Uncontrolled Squatter’s Warming Kitchen Fire May Not Be Vandalism Under Vacancy Exclusion

By Richard B. Wolf, Esq. | April 22, 2015

  • April 22, 2015 at 3:05 pm
    Barry Zalma says:
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    See my article on the same case where it appears the dissent was correct and the majority went against common sense at http://zalma.com/blog/when-is-an-intentionally-set-fire-not-vandalism/

    How can a trespasser setting a fire on a kitchen floor not be a criminal act of a vandal.

    • April 25, 2015 at 7:58 pm
      TD says:
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      To answer your question in the most simplistic terms: this “trespasser” as you call him had one purpose, and that was survival. There is no vandalism or malicious mischief intended. Moreover, the “trespasser” showed good intentions as evidenced by the attempt to minimize the effects of the unintended consequences of his accidental actions. A vandal is one who causes harm intentionally. Keep it simple.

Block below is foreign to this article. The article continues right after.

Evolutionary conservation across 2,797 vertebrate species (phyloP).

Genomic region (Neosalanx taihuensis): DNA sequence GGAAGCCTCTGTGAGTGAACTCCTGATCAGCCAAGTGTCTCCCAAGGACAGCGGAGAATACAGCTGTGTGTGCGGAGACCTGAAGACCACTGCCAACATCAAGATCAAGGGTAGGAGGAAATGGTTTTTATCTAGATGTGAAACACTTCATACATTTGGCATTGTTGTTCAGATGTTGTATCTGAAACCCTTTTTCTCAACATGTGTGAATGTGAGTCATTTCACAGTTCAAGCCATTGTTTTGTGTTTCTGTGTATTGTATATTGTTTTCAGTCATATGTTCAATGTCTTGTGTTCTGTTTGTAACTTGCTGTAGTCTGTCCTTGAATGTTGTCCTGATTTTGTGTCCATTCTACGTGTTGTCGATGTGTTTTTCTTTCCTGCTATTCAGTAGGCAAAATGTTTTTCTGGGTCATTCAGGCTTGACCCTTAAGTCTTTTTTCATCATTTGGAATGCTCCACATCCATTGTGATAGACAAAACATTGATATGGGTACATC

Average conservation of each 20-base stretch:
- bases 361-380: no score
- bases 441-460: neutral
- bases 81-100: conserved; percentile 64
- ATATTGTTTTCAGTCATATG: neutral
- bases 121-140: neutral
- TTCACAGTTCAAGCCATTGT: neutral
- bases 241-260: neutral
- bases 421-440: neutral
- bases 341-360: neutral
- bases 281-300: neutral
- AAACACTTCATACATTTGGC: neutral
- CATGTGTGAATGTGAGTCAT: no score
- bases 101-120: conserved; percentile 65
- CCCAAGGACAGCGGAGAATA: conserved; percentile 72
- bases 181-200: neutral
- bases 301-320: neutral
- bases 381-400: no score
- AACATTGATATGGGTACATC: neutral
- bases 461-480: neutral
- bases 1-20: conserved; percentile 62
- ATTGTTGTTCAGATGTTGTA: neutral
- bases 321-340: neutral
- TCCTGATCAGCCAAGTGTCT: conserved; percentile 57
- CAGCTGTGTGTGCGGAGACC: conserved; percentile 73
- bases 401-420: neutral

• May 6, 2015 at 3:53 pm
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    We are not given all the facts:
    1. Why was the house vacant, and how long?
    2. Did the so called squatter, break in or not?
    3. How can a reasonable person set a fire outside of a stove or
    other controllable fireplace, and not expect it to cause damage
    to a home?
    4. Why anyone would consider the act of survival – trying to
    prevent the now out of control fire he started from burning him,
    his things, and the house beyond what he thought was OK damage
    to do would negate his crimes, and thereby cause the fire loss
    to be covered rather than excluded seems to me to be an extreme
    position unsupported by law or common sense!

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